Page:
Santa Cruz Sentinel has an article about the tragedy that is all too common for many nursing home residents.  Nursing homes fail to train on what DNR status means, and far too often simple care is not provided that would save a resident’s life.  Below are excerpts from the article.

The Tragedy: On Sept. 11, 2007, a 71-year-old woman with cancer was transferred to Pacific Care Manor, a nursing home in Capitola. Just prior to her admission, the woman’s doctor noted that her patient was lucid and responsive and "could have years to live." Most importantly, the patient had also expressed a desire to live.

Shortly after her admission, the woman began refusing food, water and any treatment. Within two days, she was screaming and combative. On day three, the nursing staff suggested that lab work be ordered to determine the cause of the resident’s distress. The facility’s director of nursing overruled the suggestion because "once we know what is going on then we will have to treat her." Instead, the nursing director asked the facility doctor to prescribe pain medication and a "do not resuscitate" order. The doctor complied and, despite the woman’s documented opiate intolerance, he prescribed a Fentanyl patch, Haldol, morphine. He also wrote an order for "no CPR, no hospitalization." His patient cried out "you are all going to kill me" after the forcible administration of the prescribed medications. On Sept. 16, just five days after her admission, the resident died. 

All residents of nursing homes have the right to grant or withhold consent to any proposed treatment.  Residents have the right to refuse or consent to treatment and to receive all information relevant to making their treatment decisions. Providing such information is part of any responsible nursing home’s assessment and care planning process. Federal regulations also reaffirm residents’ rights to informed consent and to refuse treatment.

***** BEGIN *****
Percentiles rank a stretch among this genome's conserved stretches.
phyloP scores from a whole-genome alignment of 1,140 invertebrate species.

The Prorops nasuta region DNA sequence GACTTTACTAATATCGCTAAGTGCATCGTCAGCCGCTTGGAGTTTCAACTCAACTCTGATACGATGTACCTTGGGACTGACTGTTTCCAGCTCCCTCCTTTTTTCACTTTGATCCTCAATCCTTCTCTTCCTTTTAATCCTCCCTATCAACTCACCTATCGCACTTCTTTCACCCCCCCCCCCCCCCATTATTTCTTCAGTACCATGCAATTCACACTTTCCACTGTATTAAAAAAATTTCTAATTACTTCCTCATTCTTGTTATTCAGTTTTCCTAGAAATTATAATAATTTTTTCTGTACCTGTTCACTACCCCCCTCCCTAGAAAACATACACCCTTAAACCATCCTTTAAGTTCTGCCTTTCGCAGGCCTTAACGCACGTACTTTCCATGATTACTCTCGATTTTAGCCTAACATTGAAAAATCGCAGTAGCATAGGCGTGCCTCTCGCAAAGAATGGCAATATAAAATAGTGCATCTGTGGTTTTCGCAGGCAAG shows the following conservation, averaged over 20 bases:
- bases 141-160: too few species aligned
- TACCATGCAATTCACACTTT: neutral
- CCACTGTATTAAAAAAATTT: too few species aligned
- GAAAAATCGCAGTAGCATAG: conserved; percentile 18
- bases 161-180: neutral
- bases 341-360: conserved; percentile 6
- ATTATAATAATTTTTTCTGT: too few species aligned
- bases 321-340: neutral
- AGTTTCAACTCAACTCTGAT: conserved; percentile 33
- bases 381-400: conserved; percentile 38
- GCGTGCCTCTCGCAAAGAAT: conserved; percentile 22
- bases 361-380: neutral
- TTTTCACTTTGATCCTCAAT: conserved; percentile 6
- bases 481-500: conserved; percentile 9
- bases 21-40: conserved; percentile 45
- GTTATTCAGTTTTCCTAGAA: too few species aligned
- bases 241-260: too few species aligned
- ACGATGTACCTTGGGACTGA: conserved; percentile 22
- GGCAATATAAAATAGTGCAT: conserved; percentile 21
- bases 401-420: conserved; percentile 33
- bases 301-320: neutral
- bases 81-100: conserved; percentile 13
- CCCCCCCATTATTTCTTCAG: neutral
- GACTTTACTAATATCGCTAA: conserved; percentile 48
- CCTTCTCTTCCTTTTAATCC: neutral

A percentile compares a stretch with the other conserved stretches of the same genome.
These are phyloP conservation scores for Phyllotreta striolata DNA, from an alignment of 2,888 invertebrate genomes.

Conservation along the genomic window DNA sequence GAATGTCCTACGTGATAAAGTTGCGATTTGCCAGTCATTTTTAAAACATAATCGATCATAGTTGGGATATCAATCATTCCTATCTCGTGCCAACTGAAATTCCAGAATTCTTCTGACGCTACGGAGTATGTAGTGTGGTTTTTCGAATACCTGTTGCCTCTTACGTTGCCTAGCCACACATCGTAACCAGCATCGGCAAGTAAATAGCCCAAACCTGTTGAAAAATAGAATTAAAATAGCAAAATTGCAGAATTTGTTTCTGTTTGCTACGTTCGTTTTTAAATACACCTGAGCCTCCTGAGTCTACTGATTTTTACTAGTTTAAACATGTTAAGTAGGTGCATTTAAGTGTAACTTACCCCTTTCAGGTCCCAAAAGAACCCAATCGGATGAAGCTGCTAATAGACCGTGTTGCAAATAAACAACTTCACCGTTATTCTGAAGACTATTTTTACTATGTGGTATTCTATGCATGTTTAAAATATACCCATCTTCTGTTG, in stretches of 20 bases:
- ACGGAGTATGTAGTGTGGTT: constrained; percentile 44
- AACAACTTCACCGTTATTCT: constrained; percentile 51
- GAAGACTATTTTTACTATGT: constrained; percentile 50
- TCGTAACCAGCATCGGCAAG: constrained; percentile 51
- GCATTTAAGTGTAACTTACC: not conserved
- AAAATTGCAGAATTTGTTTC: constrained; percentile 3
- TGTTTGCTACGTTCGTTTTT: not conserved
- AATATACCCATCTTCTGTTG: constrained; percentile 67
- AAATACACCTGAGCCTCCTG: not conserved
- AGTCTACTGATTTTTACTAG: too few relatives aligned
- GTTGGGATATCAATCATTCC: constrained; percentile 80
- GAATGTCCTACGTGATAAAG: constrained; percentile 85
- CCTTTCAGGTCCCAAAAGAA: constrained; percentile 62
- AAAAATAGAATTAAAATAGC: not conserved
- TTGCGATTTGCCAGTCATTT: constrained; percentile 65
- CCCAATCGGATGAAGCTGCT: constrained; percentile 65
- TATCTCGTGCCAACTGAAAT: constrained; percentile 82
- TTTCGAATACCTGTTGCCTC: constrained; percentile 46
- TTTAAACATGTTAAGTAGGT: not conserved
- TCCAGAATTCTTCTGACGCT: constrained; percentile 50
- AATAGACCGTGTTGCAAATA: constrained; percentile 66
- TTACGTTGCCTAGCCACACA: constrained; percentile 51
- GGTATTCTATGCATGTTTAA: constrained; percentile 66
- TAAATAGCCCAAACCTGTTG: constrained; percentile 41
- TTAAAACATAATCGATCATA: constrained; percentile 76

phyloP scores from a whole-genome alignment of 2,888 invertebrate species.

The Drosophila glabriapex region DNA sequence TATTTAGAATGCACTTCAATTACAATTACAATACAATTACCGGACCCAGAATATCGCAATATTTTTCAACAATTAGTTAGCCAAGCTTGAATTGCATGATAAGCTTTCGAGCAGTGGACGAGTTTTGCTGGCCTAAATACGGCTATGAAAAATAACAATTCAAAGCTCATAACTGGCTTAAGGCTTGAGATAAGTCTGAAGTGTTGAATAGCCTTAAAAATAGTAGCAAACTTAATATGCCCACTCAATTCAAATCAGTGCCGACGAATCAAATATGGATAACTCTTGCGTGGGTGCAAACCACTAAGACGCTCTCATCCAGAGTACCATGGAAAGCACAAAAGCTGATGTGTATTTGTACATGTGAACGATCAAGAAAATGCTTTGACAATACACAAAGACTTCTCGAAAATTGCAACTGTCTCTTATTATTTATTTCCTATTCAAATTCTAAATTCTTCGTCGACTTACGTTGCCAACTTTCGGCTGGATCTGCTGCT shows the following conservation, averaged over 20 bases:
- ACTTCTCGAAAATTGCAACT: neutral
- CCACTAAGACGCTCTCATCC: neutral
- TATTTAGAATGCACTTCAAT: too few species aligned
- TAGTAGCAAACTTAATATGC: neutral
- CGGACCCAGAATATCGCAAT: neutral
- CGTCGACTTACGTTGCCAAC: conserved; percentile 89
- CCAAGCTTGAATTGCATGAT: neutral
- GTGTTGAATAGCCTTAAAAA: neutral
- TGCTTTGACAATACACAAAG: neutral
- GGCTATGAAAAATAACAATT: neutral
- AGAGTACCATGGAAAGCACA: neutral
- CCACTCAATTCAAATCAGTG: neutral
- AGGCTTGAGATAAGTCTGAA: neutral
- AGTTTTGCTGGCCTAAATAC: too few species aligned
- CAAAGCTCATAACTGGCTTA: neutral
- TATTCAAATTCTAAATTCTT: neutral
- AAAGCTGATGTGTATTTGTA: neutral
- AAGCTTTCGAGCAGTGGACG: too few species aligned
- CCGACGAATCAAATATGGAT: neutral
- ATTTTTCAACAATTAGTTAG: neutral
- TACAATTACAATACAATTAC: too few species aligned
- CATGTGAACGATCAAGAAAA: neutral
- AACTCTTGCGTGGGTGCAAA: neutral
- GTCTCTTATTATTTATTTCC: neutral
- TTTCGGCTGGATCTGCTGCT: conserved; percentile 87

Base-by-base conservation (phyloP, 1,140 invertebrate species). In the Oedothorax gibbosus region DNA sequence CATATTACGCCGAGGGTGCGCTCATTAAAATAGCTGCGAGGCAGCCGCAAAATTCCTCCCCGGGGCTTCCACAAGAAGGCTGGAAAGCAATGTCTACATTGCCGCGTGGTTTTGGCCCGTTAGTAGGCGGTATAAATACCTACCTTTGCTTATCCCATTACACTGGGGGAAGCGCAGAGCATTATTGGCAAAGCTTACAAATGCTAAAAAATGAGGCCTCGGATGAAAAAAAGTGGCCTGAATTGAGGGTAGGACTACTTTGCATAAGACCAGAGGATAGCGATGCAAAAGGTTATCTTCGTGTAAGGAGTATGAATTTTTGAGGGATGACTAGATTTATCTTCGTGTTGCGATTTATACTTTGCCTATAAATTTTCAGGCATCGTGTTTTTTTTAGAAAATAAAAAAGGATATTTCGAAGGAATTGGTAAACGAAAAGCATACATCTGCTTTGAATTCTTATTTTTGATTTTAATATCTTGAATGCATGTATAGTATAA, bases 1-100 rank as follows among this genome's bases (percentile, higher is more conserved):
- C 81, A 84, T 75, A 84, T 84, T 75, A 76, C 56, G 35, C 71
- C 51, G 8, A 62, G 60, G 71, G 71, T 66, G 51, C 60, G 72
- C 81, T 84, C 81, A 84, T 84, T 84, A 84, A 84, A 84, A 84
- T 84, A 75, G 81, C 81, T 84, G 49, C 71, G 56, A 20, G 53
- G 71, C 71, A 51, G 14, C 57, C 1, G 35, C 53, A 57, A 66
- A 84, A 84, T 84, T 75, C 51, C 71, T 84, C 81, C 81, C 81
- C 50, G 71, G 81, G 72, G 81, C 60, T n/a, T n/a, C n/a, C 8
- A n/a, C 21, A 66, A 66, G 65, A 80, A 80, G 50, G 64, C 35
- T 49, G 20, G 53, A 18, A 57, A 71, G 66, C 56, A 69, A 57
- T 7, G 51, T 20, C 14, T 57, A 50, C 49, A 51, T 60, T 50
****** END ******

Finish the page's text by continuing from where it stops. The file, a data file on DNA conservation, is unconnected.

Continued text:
Regardless of a resident’s mental capacity, no facility may administer treatment unless the resident has agreed or has been specifically adjudicated incompetent by a state court judge. Even after a court has determined that a resident is incompetent, it must make additional findings before terminating a resident’s right to refuse treatment. Without a court order, the provision of any treatment over a resident’s express refusal is a violation of several residents rights and is criminal battery.

Similarly, doctors cannot order "Do Not Resuscitate" orders without the written authorization of their patients. For DNR orders, designated health care agents may sign for the patient. However, doctors may not unilaterally impose DNR orders without a resident or resident representative signature.

Nursing homes throughout California are accustomed to interposing their notions of a resident’s best interests over the expressed wishes of their residents. The Department of Public Health and resident advocates have been generally weak in preventing this illegal conduct. Hopefully, the tragedy in Capitola will serve as a warning to both facilities and advocates about the deadly consequences of disregarding residents’ critical rights to direct their own treatment.